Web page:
after that Moses and Elias had been exhibited along with Him in the honour of His glory, and had then been dismissed as having fully discharged their duty and office, for the express purpose of affirming for Marcion’s information the fact that Moses and Elias had a share in even the glory of Christ. But we have the entire structure4363

    4363 Habitum.

    of this same vision in Habakkuk also, where the Spirit in the person of some4364

    4364 Interdum.

    of the apostles says, “O Lord, I have heard Thy speech, and was afraid.” What speech was this, other than the words of the voice from heaven, This is my beloved Son, hear ye Him? “I considered thy works, and was astonished.” When could this have better happened than when Peter, on seeing His glory, knew not what he was saying? “In the midst of the two Thou shalt be known”—even Moses and Elias.4365

    4365


    Anf-03 v.vii.xiv Pg 13
    Isa. lxiii. 9.



    Anf-03 v.vii.xiv Pg 12
    Zech. i. 14.

    Neither, indeed, was ever used by Christ that familiar phrase of all the prophets, “Thus saith the Lord.” For He was Himself the Lord, who openly spake by His own authority, prefacing His words with the formula, “Verily, verily, I say unto you.” What need is there of further argument? Hear what Isaiah says in emphatic words, “It was no angel, nor deputy, but the Lord Himself who saved them.”7148

    7148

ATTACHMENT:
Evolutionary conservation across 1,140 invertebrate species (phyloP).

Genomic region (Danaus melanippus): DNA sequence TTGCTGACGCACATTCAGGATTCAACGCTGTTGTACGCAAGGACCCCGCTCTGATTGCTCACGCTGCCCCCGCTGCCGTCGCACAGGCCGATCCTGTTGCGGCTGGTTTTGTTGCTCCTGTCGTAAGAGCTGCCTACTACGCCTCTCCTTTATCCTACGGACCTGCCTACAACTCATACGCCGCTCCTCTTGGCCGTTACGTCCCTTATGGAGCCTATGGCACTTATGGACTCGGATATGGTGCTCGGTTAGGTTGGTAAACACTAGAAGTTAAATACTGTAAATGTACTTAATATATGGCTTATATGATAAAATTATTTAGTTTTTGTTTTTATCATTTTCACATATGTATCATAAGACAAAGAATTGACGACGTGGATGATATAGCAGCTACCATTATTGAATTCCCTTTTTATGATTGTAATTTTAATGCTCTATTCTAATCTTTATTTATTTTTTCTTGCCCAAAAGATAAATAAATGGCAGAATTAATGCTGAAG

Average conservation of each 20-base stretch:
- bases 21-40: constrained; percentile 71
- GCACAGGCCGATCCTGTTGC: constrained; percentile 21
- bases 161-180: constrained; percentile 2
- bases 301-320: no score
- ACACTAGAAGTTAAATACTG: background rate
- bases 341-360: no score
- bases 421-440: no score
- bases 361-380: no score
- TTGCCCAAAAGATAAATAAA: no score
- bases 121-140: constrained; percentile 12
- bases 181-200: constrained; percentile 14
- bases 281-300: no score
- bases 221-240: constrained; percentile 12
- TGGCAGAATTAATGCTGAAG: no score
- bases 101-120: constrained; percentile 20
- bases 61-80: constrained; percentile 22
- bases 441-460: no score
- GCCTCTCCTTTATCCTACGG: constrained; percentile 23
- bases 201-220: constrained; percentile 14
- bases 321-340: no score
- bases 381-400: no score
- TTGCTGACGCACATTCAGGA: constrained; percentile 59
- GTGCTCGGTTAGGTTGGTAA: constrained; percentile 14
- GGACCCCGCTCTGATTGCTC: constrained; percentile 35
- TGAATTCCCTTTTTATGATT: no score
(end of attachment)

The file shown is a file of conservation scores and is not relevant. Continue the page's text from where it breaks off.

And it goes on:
Anf-03 iv.ix.xiv Pg 19
    See Zech. iii. “The mystery of His name” refers to the meaning of “Jeshua,” for which see c. ix. above.

    First, He was clad in “sordid attire,” that is, in the indignity of passible and mortal flesh, when the devil, withal, was opposing himself to Him—the instigator, to wit, of Judas the traitor1462

    1462


    Anf-03 v.iv.iv.vii Pg 22
    See Zech. iii.

    If I may offer, moreover, an interpretation of the two goats which were presented on “the great day of atonement,”3200

    3200


    Anf-03 iv.ix.xiv Pg 19
    See Zech. iii. “The mystery of His name” refers to the meaning of “Jeshua,” for which see c. ix. above.

    First, He was clad in “sordid attire,” that is, in the indignity of passible and mortal flesh, when the devil, withal, was opposing himself to Him—the instigator, to wit, of Judas the traitor1462

    1462


    Anf-03 v.iv.iv.vii Pg 22
    See Zech. iii.

    If I may offer, moreover, an interpretation of the two goats which were presented on “the great day of atonement,”3200

    3200


    Anf-03 v.vii.xiv Pg 12
    Zech. i. 14.

    Neither, indeed, was ever used by Christ that familiar phrase of all the prophets, “Thus saith the Lord.” For He was Himself the Lord, who openly spake by His own authority, prefacing His words with the formula, “Verily, verily, I say unto you.” What need is there of further argument? Hear what Isaiah says in emphatic words, “It was no angel, nor deputy, but the Lord Himself who saved them.”7148

    7148


    Anf-03 iv.ix.xiv Pg 19
    See Zech. iii. “The mystery of His name” refers to the meaning of “Jeshua,” for which see c. ix. above.

    First, He was clad in “sordid attire,” that is, in the indignity of passible and mortal flesh, when the devil, withal, was opposing himself to Him—the instigator, to wit, of Judas the traitor1462

    1462


    Anf-03 v.iv.iv.vii Pg 22
    See Zech. iii.

    If I may offer, moreover, an interpretation of the two goats which were presented on “the great day of atonement,”3200

    3200


    Anf-03 iv.ix.xiv Pg 19
    See Zech. iii. “The mystery of His name” refers to the meaning of “Jeshua,” for which see c. ix. above.